What is a "Bomb Train" and why has the Trump administration legalized them?

From Rolling Stone:

A new Trump administration rule relaxing guidelines that govern the transport of liquefied natural gas could create "bomb trains" with enough explosive power to level whole cities, environmental groups say. A coalition of organizations led by the nonprofit Earthjustice has sued the administration, challenging the rule, which is scheduled to go into effect on Monday.  

Separately, 14 states and the District of Columbia are also suing the Trump administration to review the rule and declare it unlawful. The National Transportation Safety Board and the National Association of State Fire Marshals oppose it as well.

This is hardly the first reckless reversal of environmental or infrastructural regulations that's happened under the Trump Administration. But even among those other Fossil Fuel-friendly cuts, this sounds uniquely terrifying.

According to EarthJustice, an organization that's suing the administration to reverse this change:

It would only take 22 tank cars to hold the equivalent energy of the Hiroshima bomb. A train of 110 tank cars filled with liquefied natural gas would have five times the energy of the Hiroshima bomb.


The existing federal regulations around liquefied natural gas have considered it far too dangerous to transport in tank cars. Companies can transport the explosive liquid fuel by ship or truck. Special exceptions were available for rail transport, but only if the fuel was carried in UN-approved tanks. (While Trump has clearly been eager to please the Fossil Fuel industry during his time in office, I wouldn't be surprised if he xenophobically reveled in yet another opportunity to stick it to the UN.)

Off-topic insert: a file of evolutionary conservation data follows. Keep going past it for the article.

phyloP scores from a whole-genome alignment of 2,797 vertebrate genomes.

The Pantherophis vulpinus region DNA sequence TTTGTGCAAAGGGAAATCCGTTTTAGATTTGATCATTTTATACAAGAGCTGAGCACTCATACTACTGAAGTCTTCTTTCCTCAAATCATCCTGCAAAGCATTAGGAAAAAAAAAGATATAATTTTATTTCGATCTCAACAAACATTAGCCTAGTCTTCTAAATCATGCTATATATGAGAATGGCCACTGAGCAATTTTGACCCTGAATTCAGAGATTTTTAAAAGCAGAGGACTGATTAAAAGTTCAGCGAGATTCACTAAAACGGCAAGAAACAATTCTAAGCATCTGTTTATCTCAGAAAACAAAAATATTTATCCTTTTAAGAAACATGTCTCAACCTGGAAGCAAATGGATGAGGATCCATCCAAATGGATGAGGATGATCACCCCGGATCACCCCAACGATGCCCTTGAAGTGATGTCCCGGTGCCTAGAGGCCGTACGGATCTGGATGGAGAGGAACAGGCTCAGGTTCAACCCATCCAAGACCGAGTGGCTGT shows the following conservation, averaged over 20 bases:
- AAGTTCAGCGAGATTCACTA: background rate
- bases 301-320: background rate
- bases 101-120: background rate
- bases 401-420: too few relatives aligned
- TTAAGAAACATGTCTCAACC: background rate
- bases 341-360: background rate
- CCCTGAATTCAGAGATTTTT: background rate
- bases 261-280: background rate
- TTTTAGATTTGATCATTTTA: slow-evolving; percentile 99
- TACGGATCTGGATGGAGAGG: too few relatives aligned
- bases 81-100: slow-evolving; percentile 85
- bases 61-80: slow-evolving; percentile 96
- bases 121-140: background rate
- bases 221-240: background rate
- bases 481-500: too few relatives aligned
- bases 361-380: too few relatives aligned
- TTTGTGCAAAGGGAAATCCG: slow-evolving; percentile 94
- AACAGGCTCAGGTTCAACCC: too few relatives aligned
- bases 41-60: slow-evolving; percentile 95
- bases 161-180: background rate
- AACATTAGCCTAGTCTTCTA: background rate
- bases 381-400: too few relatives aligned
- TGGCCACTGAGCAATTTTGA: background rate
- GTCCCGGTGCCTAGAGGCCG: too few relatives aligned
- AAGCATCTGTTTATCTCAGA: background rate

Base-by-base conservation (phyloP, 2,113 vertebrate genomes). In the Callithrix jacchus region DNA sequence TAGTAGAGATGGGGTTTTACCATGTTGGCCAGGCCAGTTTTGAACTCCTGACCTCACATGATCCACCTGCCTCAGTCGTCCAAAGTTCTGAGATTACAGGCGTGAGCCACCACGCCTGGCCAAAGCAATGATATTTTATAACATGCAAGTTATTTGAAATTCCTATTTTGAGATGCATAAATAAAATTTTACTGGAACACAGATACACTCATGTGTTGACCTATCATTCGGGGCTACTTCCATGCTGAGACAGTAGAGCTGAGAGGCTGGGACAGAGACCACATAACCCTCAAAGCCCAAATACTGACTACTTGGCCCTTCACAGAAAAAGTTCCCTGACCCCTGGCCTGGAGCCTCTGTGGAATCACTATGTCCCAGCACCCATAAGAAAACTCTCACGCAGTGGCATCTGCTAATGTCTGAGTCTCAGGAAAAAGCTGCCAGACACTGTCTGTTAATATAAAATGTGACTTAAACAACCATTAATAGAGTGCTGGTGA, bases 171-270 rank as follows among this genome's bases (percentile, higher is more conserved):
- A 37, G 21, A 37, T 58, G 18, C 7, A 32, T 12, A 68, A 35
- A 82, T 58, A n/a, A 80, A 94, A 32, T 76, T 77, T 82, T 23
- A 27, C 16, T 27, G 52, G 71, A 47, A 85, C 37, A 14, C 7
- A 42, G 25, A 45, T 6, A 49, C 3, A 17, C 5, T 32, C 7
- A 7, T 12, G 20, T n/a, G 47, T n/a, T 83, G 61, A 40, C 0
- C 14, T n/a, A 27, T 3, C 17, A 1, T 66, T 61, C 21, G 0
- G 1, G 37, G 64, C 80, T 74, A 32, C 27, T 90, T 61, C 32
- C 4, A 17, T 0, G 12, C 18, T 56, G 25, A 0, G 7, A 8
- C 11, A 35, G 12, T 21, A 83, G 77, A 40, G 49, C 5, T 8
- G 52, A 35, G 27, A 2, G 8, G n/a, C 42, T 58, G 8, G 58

This isn't just environmental paranoia or a general outrage at the fossil fuel industry, either; there's historical precedent that this stuff is dangerous. Also from EarthJustice:

In one of the worst examples of this danger, 131 people were killed, countless people were injured, and a square mile of Cleveland, Ohio, was destroyed when liquefied natural gas escaped from a tank farm, flowed into the city's sewer system and ignited in 1944.

In the numerous explosions that followed, temperatures soared to 3,000°F, streets blew up, with one explosion opening a crater 25 feet deep, 30 feet wide, and 60 feet long.

While a 30mph impact with one of these train cars is considered disastrous, the new rules would suggest that trains carrying liquefied natural gas adhere to a voluntary 50mph speed limit. They'd also be allowed to travel through populated areas, as opposed to routing through the countryside.


New Trump Rule Could Create 'Bomb Trains,' Environmentalists Say [Tessa Stuart / Rolling Stone]

What You Should Know About Liquefied Natural Gas and Rail Cars [EarthJustice]

Image: Public Domain via Needpix